Health disparities have existed throughout history. There are inevitably some groups -- native people, for instance, or those who scratch for every dollar – who simply don’t get adequate care.
Historians analyze events and their consequences, said Seth Archer, an assistant professor of history whose research examines the diseases foreigners introduced to isolated Hawaii from 1778 to 1855. On the other hand, sociologists like assistant professor Guadalupe Marquez-Velarde research the demographics of today’s health care based on race and ethnicity.
But in a day-long seminar next week, which is free and open to the public, historians and sociologists from around the country will sit down together to share ideas.
“Race, Ethnicity and Health: Historical and Contemporary Disparities” begins at 9 a.m. Friday, Oct. 4, and continues through 5 p.m. at the David B. Haight Center (formerly the Alumni House). The day will be filled with panel discussions and keynoted with an afternoon presentation. The seminar is part of the Tanner Talks series in the College of Humanities and Social Sciences funded by the O.C. Tanner Foundation.
Marquez-Velarde has invited prominent sociologists, while Archer has reached out to historians. The plan, said Archer, is to sit sociologists down with historians.
“We'll talk to each other,” said Archer, “and learn about the overall legacy of health disparities in this country from early times to the present.”
Archer and Marquez-Velarde said they were surprised at the interest shown from all corners of the university. The enthusiasm is shared not just by those in the humanities, but by health scholars in the Emma Eccles Jones College of Education and Human Services, as well as those in the College of Agriculture and Applied Sciences who, noted Archer, study nutrition, a key aspect of health. Plus, he added, “they want to figure out how to feed Utah’s population.”
The keynote speaker at noon is Joseph Gone, faculty director of Harvard University’s Native American Program, a professor of anthropology, and a professor of global health and social medicine at Harvard Medical School. Gone, said Archer, is the “glue that provides a bridge between the social scientists and historians.”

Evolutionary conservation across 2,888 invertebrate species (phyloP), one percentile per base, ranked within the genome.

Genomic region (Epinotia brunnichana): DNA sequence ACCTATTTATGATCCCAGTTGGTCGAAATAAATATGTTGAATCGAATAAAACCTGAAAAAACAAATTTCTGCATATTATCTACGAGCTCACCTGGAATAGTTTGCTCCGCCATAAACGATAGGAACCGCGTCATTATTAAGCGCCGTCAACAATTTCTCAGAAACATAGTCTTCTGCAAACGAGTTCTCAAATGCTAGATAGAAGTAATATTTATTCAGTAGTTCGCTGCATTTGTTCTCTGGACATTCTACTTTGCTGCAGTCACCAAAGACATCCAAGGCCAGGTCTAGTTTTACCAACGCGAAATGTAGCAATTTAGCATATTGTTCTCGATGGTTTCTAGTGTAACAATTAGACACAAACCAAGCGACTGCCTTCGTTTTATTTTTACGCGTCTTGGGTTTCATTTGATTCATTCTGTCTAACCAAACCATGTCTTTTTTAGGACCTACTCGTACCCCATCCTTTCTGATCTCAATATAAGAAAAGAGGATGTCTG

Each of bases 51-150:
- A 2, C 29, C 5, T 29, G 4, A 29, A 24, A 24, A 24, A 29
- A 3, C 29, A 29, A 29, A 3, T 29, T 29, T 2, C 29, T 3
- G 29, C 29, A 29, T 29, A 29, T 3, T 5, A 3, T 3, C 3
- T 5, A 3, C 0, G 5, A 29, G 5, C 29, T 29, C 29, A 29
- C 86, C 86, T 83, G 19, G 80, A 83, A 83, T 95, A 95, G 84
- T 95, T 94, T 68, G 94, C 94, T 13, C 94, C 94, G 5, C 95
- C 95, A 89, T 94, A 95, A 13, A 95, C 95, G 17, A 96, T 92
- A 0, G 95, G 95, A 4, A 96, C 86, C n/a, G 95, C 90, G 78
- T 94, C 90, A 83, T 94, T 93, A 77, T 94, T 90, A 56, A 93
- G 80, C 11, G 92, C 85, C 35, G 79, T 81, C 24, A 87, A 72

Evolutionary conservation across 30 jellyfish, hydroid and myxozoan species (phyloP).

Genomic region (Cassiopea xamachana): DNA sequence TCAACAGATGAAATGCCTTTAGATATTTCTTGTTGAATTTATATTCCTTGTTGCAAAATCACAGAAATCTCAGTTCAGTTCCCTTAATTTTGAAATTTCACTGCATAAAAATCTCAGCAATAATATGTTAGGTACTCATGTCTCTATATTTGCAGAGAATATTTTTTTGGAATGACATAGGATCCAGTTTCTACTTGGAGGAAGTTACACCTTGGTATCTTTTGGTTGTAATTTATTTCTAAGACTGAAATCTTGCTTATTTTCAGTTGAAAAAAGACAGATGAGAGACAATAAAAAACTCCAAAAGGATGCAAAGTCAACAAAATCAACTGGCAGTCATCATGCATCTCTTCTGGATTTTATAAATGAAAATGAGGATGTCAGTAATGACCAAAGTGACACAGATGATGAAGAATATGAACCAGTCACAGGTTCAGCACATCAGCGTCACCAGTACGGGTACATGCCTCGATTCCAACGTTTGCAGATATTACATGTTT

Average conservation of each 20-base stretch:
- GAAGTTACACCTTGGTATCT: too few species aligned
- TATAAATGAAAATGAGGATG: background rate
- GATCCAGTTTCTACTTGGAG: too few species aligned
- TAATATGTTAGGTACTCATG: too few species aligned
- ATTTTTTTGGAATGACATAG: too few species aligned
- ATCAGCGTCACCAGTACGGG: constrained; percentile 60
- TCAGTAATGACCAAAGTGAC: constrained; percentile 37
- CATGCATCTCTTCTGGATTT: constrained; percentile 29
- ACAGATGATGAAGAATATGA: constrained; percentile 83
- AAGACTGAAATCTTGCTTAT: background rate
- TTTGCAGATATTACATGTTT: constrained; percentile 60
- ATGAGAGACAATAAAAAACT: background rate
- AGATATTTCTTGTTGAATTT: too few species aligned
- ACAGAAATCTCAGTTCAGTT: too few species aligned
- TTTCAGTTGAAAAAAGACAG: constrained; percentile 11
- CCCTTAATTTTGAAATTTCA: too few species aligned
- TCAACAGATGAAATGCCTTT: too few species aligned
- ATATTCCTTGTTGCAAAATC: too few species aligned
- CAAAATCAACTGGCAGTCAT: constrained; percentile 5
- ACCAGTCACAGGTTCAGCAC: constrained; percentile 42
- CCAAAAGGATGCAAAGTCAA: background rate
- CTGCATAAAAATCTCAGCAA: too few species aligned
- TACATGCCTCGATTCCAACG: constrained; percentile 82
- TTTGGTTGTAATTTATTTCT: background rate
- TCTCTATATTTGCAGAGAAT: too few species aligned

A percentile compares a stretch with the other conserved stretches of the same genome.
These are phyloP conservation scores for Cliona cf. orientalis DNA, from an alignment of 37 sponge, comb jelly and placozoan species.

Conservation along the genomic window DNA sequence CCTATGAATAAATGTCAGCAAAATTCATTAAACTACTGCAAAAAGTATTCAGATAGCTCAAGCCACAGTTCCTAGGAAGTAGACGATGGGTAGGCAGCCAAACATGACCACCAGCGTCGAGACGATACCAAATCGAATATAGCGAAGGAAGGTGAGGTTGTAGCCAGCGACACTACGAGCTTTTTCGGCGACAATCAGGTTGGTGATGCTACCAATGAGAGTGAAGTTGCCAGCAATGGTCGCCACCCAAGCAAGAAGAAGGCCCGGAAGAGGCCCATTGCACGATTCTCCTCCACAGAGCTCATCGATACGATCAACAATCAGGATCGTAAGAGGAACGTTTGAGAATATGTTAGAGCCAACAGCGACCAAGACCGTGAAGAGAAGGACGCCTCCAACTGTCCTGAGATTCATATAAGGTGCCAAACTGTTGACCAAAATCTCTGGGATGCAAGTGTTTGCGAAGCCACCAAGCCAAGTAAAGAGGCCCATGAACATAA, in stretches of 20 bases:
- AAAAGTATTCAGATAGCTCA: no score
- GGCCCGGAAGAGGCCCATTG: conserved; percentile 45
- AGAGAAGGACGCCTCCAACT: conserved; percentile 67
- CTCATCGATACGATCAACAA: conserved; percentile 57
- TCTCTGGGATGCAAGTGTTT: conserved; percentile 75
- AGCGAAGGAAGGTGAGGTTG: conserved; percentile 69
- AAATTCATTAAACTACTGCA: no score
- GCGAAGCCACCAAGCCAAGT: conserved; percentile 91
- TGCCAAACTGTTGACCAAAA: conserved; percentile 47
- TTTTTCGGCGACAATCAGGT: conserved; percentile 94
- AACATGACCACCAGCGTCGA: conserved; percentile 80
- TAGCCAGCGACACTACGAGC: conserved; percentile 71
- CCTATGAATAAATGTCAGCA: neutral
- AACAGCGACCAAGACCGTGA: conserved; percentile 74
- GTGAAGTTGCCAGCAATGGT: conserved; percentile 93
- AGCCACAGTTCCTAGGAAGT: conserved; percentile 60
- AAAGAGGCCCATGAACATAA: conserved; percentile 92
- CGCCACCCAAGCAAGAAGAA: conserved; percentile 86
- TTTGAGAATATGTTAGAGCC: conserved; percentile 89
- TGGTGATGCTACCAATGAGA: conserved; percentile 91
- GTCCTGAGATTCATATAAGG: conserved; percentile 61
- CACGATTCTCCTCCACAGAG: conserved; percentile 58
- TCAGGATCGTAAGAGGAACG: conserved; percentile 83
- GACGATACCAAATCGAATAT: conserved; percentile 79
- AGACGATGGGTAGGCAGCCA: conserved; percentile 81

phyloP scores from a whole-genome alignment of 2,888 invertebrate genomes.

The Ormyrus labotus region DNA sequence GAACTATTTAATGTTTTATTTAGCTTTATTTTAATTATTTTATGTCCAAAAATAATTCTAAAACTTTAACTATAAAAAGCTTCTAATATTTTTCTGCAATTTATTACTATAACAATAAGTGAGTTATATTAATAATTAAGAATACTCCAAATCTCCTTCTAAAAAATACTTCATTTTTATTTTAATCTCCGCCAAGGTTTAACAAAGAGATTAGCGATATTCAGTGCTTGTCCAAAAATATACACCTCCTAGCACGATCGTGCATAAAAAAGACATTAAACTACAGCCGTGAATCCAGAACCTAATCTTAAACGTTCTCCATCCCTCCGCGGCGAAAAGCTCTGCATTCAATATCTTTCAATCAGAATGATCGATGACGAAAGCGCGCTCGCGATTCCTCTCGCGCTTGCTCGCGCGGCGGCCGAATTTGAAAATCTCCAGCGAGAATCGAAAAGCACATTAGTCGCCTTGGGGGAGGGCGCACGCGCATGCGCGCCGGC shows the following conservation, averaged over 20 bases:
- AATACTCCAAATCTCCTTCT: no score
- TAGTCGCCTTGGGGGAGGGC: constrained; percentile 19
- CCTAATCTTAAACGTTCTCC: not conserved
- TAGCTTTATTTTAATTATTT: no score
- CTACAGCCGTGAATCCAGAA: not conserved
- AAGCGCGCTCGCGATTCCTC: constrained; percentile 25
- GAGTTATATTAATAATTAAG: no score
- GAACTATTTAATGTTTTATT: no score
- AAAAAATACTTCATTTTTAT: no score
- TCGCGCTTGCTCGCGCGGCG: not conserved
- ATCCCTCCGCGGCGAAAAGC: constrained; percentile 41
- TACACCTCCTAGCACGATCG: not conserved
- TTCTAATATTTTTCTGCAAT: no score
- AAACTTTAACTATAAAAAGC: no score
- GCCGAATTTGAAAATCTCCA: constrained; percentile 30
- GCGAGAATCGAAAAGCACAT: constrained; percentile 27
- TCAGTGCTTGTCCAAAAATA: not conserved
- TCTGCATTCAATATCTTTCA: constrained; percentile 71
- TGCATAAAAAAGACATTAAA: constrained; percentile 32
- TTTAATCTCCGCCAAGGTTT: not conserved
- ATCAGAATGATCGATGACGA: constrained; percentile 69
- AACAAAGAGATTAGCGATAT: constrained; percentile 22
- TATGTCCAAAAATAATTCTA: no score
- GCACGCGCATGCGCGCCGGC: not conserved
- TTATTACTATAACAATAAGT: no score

Gone is a clinical psychologist who has long researched today’s issue of mental health among Native Americans, but was drawn into the question of historical trauma. As a result, said Archer, Gone is “a social scientist who also studies and understands the past.” The scholar, a member of the Gros Ventre Tribe of Montana, will speak on “American Indian Healing Traditions: Historical Shifts in Therapeutic Practices.”
The seminar includes such panels as “Mental Health Disparities,” “Ecological Perspectives” and “Health Care and Inequality.”
The presenters’ list is made up three sociologists and three historians, as well as a professor from the Oregon Health and Science University whose specialty is actual health services. Panel presenters include University of Mississippi historian Mikaela Adams, author of Who Belongs? Race, Resources, and Tribal Citizenship in the Native South (Oxford, 2016) and sociologist Christy Erving of Vanderbilt University, a researcher of how stress and other factors contribute to the joint occurrence of mental and physical issues in marginalized communities.
Among other visiting scholars is Elise Mitchell of New York University who studies forced vaccination of enslaved people in colonial America and the Caribbean, and Adam Hodge, a researcher of smallpox epidemics on the Great Plains in the 19th century.
The collaboration between historian Archer and sociologist Marquez-Velarde, both new faculty in 2018, came at the prompting of CHaSS Dean Joseph Ward. The result has been inspiring for both.
“I've never really done interdisciplinary work,” said Archer, “and I've never collaborated with a scholar outside of my field. I've already learned a lot from Guadalupe.”
Marquez-Velarde’s research is largely quantitative and data driven, while Archer’s is purely qualitative.
There’s “a lot of lip service” paid to cross-disciplinary or interdisciplinary work in university culture, said Archer. “But it doesn't happen as much as you think. I give Dean Ward a lot of credit for setting this up and actually getting people from different fields to talk to one another. It's been great.”
No pre-registration is required. For a full list of panel discussions and biographies of presenters, visit https://sociology.usu.edu/healthdisparities/.
College of Humanities and Social Sciences
Department of History
Department of Sociology, Social Work and Anthropology